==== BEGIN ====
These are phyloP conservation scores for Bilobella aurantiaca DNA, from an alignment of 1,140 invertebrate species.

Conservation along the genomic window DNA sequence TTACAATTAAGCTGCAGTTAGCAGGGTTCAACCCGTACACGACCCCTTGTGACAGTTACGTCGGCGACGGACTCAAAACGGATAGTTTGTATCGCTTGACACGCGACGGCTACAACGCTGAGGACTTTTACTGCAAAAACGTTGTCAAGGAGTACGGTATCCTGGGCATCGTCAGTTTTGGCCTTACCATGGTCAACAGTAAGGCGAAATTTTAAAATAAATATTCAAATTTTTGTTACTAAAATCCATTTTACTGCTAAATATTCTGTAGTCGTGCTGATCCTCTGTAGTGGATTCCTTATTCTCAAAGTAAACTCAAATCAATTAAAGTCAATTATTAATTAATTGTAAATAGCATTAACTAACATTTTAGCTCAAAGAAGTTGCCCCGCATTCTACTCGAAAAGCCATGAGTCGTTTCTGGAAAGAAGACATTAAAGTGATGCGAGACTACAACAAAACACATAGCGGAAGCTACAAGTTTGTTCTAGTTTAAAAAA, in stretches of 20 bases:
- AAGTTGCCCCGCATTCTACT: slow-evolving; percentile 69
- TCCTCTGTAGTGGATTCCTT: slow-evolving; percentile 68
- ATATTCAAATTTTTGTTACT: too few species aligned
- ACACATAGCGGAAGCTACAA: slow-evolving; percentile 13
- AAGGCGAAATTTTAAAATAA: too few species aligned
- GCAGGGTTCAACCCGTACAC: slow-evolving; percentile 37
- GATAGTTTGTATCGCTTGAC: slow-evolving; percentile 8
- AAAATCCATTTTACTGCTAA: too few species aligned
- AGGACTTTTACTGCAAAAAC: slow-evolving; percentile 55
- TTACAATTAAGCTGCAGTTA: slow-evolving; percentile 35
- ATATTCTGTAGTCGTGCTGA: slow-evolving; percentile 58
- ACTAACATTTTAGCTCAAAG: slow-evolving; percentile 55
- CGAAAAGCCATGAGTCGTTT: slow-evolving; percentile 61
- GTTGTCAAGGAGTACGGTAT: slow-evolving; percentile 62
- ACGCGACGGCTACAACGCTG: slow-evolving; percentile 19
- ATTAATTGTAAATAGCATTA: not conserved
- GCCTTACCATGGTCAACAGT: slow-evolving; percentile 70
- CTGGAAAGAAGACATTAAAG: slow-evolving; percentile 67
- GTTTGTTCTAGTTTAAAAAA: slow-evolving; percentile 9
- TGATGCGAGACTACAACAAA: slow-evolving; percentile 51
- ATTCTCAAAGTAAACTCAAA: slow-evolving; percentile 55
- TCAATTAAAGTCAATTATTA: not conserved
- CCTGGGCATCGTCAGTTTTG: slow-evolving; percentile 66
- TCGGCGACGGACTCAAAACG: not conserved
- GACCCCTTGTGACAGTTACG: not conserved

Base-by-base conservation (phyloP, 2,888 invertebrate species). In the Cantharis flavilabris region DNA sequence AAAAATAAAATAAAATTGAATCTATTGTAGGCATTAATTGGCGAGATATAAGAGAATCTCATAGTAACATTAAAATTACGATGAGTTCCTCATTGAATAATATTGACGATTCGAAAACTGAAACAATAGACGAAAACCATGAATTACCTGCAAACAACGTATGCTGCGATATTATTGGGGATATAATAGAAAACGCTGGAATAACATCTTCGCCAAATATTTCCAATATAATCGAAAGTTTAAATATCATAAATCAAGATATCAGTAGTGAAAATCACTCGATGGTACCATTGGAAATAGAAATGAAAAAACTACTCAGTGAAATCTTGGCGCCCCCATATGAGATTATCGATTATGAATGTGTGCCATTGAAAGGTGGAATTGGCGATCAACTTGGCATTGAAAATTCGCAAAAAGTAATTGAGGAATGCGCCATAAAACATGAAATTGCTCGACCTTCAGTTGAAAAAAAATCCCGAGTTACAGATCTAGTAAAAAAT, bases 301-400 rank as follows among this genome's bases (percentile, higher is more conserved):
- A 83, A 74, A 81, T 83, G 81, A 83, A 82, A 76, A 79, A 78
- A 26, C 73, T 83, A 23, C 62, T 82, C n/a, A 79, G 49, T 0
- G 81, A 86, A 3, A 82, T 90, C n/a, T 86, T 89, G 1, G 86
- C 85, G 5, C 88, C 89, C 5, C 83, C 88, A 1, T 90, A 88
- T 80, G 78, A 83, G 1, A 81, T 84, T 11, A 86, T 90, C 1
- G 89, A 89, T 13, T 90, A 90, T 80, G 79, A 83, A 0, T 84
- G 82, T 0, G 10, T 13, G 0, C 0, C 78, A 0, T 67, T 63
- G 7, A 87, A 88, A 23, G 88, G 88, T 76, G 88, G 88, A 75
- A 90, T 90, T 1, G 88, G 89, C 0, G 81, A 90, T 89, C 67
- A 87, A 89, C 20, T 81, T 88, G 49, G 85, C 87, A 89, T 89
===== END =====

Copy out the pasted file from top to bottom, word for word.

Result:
These are phyloP conservation scores for Bilobella aurantiaca DNA, from an alignment of 1,140 invertebrate species.

Conservation along the genomic window DNA sequence TTACAATTAAGCTGCAGTTAGCAGGGTTCAACCCGTACACGACCCCTTGTGACAGTTACGTCGGCGACGGACTCAAAACGGATAGTTTGTATCGCTTGACACGCGACGGCTACAACGCTGAGGACTTTTACTGCAAAAACGTTGTCAAGGAGTACGGTATCCTGGGCATCGTCAGTTTTGGCCTTACCATGGTCAACAGTAAGGCGAAATTTTAAAATAAATATTCAAATTTTTGTTACTAAAATCCATTTTACTGCTAAATATTCTGTAGTCGTGCTGATCCTCTGTAGTGGATTCCTTATTCTCAAAGTAAACTCAAATCAATTAAAGTCAATTATTAATTAATTGTAAATAGCATTAACTAACATTTTAGCTCAAAGAAGTTGCCCCGCATTCTACTCGAAAAGCCATGAGTCGTTTCTGGAAAGAAGACATTAAAGTGATGCGAGACTACAACAAAACACATAGCGGAAGCTACAAGTTTGTTCTAGTTTAAAAAA, in stretches of 20 bases:
- AAGTTGCCCCGCATTCTACT: slow-evolving; percentile 69
- TCCTCTGTAGTGGATTCCTT: slow-evolving; percentile 68
- ATATTCAAATTTTTGTTACT: too few species aligned
- ACACATAGCGGAAGCTACAA: slow-evolving; percentile 13
- AAGGCGAAATTTTAAAATAA: too few species aligned
- GCAGGGTTCAACCCGTACAC: slow-evolving; percentile 37
- GATAGTTTGTATCGCTTGAC: slow-evolving; percentile 8
- AAAATCCATTTTACTGCTAA: too few species aligned
- AGGACTTTTACTGCAAAAAC: slow-evolving; percentile 55
- TTACAATTAAGCTGCAGTTA: slow-evolving; percentile 35
- ATATTCTGTAGTCGTGCTGA: slow-evolving; percentile 58
- ACTAACATTTTAGCTCAAAG: slow-evolving; percentile 55
- CGAAAAGCCATGAGTCGTTT: slow-evolving; percentile 61
- GTTGTCAAGGAGTACGGTAT: slow-evolving; percentile 62
- ACGCGACGGCTACAACGCTG: slow-evolving; percentile 19
- ATTAATTGTAAATAGCATTA: not conserved
- GCCTTACCATGGTCAACAGT: slow-evolving; percentile 70
- CTGGAAAGAAGACATTAAAG: slow-evolving; percentile 67
- GTTTGTTCTAGTTTAAAAAA: slow-evolving; percentile 9
- TGATGCGAGACTACAACAAA: slow-evolving; percentile 51
- ATTCTCAAAGTAAACTCAAA: slow-evolving; percentile 55
- TCAATTAAAGTCAATTATTA: not conserved
- CCTGGGCATCGTCAGTTTTG: slow-evolving; percentile 66
- TCGGCGACGGACTCAAAACG: not conserved
- GACCCCTTGTGACAGTTACG: not conserved

Base-by-base conservation (phyloP, 2,888 invertebrate species). In the Cantharis flavilabris region DNA sequence AAAAATAAAATAAAATTGAATCTATTGTAGGCATTAATTGGCGAGATATAAGAGAATCTCATAGTAACATTAAAATTACGATGAGTTCCTCATTGAATAATATTGACGATTCGAAAACTGAAACAATAGACGAAAACCATGAATTACCTGCAAACAACGTATGCTGCGATATTATTGGGGATATAATAGAAAACGCTGGAATAACATCTTCGCCAAATATTTCCAATATAATCGAAAGTTTAAATATCATAAATCAAGATATCAGTAGTGAAAATCACTCGATGGTACCATTGGAAATAGAAATGAAAAAACTACTCAGTGAAATCTTGGCGCCCCCATATGAGATTATCGATTATGAATGTGTGCCATTGAAAGGTGGAATTGGCGATCAACTTGGCATTGAAAATTCGCAAAAAGTAATTGAGGAATGCGCCATAAAACATGAAATTGCTCGACCTTCAGTTGAAAAAAAATCCCGAGTTACAGATCTAGTAAAAAAT, bases 301-400 rank as follows among this genome's bases (percentile, higher is more conserved):
- A 83, A 74, A 81, T 83, G 81, A 83, A 82, A 76, A 79, A 78
- A 26, C 73, T 83, A 23, C 62, T 82, C n/a, A 79, G 49, T 0
- G 81, A 86, A 3, A 82, T 90, C n/a, T 86, T 89, G 1, G 86
- C 85, G 5, C 88, C 89, C 5, C 83, C 88, A 1, T 90, A 88
- T 80, G 78, A 83, G 1, A 81, T 84, T 11, A 86, T 90, C 1
- G 89, A 89, T 13, T 90, A 90, T 80, G 79, A 83, A 0, T 84
- G 82, T 0, G 10, T 13, G 0, C 0, C 78, A 0, T 67, T 63
- G 7, A 87, A 88, A 23, G 88, G 88, T 76, G 88, G 88, A 75
- A 90, T 90, T 1, G 88, G 89, C 0, G 81, A 90, T 89, C 67
- A 87, A 89, C 20, T 81, T 88, G 49, G 85, C 87, A 89, T 89